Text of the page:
Friday, January 10, 2014

John Katzenbach's "Red 1-2-3"

Three of John Katzenbach's novels have been made into feature films: In the Heat of the Summer (adapted for the screen as The Mean Season), Hart's War starring Bruce Willis, and Just Cause starring Sean Connery. His other books include the New York Times bestseller The Traveler; Day of Reckoning and The Shadow Man. Katzenbach was a criminal court reporter for The Miami Herald and Miami News and a featured writer for the Herald’s Tropic magazine.

Here the author shares some thoughts on a big screen adaptation of his new novel, Red 1-2-3:

See, I’ve already had four of my books filmed and… well, let’s just say the results were, ah…. mixed. The trouble is, oftentimes one learns that this or that screenwriter has been hired and this or that actor is all set to play the lead role and it just seems totally dandy, great, fantastic, astonishingly prescient by the producers to pick out the absolute perfect team, who are completely devoted to both the plot of the book and the personality and the physical presence of the main character as I originally conceived him or her. Then, author excitement steadily building, hopes flourishing, Hollywood box office success dreams firing off like firecrackers on the Glorious 4th, the director shouts “Action!” cameras roll and…


You know what occurs next:

Wait a second! Hey, what the hell? Where’s my book? Who are these odd people saying these strange things that have little or nothing to do with what I had in mind?

What just happened?


Here’s the deal with books into movies: Somewhere between optioning the material, investing in a screenwriter, hiring a director, cinematographer and a bevy of talented performers, and spending a whole lot of money – all the solid reasons for thinking the book would make a good movie get lost in the proverbial shuffle. In the process of dealing with all these disparate entities and personalities (all movies are a well-known series of compromises) the essence of the book gets, well, compromised. And there’s the rub.

Bippity-bobbity-boo. Put it together and what have you got?

With apologies to Cinderella, it’s usually not a magic coach drawn by white horses, but a rancid pumpkin. Maybe, if one is fortunate, a stew – but a steaming often over-cooked stew, with some pretty tough to chew slices of mystery meat.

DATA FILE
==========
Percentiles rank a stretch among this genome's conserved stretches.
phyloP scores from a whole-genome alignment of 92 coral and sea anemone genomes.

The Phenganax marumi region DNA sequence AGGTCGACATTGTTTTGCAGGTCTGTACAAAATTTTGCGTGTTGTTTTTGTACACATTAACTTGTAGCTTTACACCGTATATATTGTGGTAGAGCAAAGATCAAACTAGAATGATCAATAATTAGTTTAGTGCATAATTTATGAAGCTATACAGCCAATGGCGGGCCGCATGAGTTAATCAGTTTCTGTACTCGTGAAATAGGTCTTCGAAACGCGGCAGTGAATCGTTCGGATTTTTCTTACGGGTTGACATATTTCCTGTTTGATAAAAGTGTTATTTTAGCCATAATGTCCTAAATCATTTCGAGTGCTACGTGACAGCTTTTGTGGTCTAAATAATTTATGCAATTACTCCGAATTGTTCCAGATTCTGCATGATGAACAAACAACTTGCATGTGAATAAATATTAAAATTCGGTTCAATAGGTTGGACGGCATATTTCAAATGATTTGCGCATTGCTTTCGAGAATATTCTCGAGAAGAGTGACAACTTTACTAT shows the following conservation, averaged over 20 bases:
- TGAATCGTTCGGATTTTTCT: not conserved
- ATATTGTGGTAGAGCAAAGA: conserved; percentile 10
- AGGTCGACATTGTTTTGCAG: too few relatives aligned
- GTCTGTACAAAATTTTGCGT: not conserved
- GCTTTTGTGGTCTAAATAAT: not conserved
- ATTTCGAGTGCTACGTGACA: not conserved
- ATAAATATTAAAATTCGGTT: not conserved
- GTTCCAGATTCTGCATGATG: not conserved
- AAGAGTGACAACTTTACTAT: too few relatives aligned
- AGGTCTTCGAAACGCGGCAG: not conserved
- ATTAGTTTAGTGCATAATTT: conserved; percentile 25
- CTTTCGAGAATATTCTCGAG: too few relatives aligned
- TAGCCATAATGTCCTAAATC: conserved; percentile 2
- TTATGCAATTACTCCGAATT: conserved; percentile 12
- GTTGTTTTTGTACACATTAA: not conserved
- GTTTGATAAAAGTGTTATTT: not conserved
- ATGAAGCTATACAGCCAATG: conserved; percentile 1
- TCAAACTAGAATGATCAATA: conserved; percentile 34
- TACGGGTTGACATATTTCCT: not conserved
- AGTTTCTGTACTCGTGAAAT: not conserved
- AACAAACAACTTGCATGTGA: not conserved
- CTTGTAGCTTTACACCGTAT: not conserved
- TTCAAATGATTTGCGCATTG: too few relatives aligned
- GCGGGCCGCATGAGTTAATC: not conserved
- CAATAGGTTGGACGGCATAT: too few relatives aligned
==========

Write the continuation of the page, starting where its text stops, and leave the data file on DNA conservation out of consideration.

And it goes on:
But – enough of this childish whining – because there are cinematic moments where one sees their creation transformed into images and it’s simply wondrous. Even if these moments seem more or less accidental, they’re still memorable, and thrilling not just for me, but I suspect for any author.

The trick is not to let it go to one’s head. As a writer, you are totally responsible for those words on the pages of your novel – and little else. And even if the whole damn world prefers to remember the cinematic representation of these things (no matter how close or how distant it is from what you first intended) what you have to keep in mind is what you did and how you did it. That’s where the true satisfaction lies.

Sort of.

I might be lying.

Or maybe stretching the truth some.

Regardless: So endeth the lesson for today.

And, deep in my dark, blackened, psychopathic heart, I love the movies. I like movies where things blow up. I like movies where people talk and talk. I like movies about the road and about home fires. I like love stories and war stories and even animal stories.

And, if I had the choice for the main character in Red 1-2-3

Kevin Spacey.

Damn, he’s a fine actor. Filled with subtlety, nuance and a definite style. Who could forget Verbal Kint in The Usual Suspects and when that limp disappears? He’d be A-OK in my eyes.

And probably it would be someone else completely who would utterly screw everything all up.
Learn more about the book and author at John Katzenbach's website and Facebook page.

--Marshal Zeringue